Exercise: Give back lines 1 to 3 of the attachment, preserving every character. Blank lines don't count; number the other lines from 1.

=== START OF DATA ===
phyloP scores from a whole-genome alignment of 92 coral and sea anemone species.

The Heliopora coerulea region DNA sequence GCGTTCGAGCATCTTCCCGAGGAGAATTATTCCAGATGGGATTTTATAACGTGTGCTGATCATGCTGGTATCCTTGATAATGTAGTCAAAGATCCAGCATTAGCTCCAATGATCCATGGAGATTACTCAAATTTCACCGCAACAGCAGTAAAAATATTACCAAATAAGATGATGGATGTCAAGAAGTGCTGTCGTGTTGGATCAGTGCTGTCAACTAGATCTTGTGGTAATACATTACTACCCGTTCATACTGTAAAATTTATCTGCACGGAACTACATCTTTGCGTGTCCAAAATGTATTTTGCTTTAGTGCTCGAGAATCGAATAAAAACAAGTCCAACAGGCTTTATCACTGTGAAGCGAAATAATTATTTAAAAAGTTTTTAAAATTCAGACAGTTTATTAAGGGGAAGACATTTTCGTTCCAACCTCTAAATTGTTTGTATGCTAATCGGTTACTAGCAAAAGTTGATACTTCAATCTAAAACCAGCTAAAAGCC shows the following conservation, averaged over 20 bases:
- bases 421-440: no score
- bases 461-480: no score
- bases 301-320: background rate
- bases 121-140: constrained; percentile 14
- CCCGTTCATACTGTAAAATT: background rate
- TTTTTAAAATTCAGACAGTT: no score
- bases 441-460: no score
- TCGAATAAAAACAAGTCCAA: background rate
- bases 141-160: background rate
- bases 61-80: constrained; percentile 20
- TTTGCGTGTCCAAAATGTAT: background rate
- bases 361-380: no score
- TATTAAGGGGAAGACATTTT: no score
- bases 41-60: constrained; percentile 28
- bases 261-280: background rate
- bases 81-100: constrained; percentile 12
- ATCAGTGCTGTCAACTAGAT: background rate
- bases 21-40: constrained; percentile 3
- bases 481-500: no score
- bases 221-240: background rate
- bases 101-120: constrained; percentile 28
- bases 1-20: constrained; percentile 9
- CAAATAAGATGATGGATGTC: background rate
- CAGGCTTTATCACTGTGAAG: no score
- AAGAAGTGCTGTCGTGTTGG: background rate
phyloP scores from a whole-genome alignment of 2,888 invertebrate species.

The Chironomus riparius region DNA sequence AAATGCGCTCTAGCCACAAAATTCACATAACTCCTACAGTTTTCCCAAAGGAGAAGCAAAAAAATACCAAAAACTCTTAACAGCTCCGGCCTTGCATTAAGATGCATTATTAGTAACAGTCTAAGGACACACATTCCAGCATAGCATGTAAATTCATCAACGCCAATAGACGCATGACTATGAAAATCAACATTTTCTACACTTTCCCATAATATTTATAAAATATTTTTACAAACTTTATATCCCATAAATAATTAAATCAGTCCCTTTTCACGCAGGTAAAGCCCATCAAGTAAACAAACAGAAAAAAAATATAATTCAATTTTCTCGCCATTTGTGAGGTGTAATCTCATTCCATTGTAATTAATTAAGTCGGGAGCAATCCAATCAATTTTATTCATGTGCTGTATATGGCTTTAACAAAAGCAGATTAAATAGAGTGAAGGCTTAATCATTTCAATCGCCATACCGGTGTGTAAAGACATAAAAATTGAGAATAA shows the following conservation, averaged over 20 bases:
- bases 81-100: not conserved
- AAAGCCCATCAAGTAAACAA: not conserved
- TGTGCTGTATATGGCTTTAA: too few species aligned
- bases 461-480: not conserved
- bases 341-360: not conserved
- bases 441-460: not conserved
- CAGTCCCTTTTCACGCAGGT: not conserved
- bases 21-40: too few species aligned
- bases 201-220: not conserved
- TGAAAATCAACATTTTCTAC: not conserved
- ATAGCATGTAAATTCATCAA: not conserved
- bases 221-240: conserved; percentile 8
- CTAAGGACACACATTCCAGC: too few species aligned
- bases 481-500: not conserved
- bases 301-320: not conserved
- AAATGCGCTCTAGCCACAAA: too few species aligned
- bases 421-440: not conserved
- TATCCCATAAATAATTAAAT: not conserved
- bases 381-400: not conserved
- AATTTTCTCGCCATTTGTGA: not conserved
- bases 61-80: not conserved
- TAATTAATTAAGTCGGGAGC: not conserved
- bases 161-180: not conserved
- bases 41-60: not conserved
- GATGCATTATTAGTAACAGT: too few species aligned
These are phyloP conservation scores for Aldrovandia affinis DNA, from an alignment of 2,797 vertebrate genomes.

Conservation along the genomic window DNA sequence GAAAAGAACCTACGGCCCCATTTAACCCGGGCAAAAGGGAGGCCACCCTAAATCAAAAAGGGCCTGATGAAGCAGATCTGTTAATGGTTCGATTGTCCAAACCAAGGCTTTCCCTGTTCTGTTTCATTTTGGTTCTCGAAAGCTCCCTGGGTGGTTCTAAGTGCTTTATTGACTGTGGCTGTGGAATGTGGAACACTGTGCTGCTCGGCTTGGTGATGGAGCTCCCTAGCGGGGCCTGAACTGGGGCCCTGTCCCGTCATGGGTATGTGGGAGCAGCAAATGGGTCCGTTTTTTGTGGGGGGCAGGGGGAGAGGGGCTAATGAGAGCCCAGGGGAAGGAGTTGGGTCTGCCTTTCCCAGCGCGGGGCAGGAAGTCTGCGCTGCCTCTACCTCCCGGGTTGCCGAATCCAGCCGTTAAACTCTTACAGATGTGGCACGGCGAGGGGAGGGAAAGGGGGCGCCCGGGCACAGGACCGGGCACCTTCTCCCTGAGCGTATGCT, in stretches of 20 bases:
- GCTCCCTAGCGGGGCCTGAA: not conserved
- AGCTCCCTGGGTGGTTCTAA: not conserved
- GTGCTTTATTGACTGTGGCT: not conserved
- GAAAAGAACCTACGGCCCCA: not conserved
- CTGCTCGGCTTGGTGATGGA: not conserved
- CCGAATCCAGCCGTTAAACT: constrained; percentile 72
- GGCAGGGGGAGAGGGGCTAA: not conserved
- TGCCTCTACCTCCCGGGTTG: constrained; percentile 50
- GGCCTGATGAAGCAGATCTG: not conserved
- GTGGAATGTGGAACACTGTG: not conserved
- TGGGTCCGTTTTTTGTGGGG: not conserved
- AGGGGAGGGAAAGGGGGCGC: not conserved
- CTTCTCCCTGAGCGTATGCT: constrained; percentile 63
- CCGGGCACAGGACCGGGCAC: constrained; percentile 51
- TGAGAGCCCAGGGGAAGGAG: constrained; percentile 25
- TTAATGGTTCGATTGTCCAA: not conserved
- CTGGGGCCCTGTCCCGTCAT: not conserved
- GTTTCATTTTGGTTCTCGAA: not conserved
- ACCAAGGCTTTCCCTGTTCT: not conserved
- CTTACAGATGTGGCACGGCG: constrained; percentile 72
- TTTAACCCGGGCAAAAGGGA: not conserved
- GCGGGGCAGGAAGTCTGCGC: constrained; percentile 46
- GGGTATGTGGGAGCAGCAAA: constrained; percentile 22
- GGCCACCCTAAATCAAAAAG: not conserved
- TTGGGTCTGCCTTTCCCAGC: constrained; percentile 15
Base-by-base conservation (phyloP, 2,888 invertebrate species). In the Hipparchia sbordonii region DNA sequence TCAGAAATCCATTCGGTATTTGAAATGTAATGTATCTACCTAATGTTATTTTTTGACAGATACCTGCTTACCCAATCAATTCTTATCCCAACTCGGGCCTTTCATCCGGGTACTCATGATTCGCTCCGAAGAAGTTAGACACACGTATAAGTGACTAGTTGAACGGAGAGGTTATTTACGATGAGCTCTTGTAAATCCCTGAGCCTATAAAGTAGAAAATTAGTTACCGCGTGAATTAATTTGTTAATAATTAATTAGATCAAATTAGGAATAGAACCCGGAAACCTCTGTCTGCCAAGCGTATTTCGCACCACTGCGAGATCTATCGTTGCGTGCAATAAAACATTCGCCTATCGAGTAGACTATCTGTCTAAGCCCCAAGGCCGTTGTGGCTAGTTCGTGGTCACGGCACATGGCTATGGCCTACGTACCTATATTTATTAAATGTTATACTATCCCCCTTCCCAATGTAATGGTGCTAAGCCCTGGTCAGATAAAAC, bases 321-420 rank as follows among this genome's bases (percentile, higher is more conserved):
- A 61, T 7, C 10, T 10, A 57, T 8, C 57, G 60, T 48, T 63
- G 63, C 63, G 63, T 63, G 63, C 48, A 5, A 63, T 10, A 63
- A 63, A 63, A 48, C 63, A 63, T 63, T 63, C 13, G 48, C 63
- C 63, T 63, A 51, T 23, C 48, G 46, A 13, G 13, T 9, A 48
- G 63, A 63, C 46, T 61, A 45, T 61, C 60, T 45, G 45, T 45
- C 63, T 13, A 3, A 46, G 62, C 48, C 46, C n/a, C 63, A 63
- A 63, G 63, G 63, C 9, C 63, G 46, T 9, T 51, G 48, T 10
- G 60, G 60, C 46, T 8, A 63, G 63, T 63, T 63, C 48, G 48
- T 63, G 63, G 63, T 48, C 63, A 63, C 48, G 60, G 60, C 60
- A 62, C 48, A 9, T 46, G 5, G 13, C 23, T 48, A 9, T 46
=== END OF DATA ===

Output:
phyloP scores from a whole-genome alignment of 92 coral and sea anemone species.

The Heliopora coerulea region DNA sequence GCGTTCGAGCATCTTCCCGAGGAGAATTATTCCAGATGGGATTTTATAACGTGTGCTGATCATGCTGGTATCCTTGATAATGTAGTCAAAGATCCAGCATTAGCTCCAATGATCCATGGAGATTACTCAAATTTCACCGCAACAGCAGTAAAAATATTACCAAATAAGATGATGGATGTCAAGAAGTGCTGTCGTGTTGGATCAGTGCTGTCAACTAGATCTTGTGGTAATACATTACTACCCGTTCATACTGTAAAATTTATCTGCACGGAACTACATCTTTGCGTGTCCAAAATGTATTTTGCTTTAGTGCTCGAGAATCGAATAAAAACAAGTCCAACAGGCTTTATCACTGTGAAGCGAAATAATTATTTAAAAAGTTTTTAAAATTCAGACAGTTTATTAAGGGGAAGACATTTTCGTTCCAACCTCTAAATTGTTTGTATGCTAATCGGTTACTAGCAAAAGTTGATACTTCAATCTAAAACCAGCTAAAAGCC shows the following conservation, averaged over 20 bases:
- bases 421-440: no score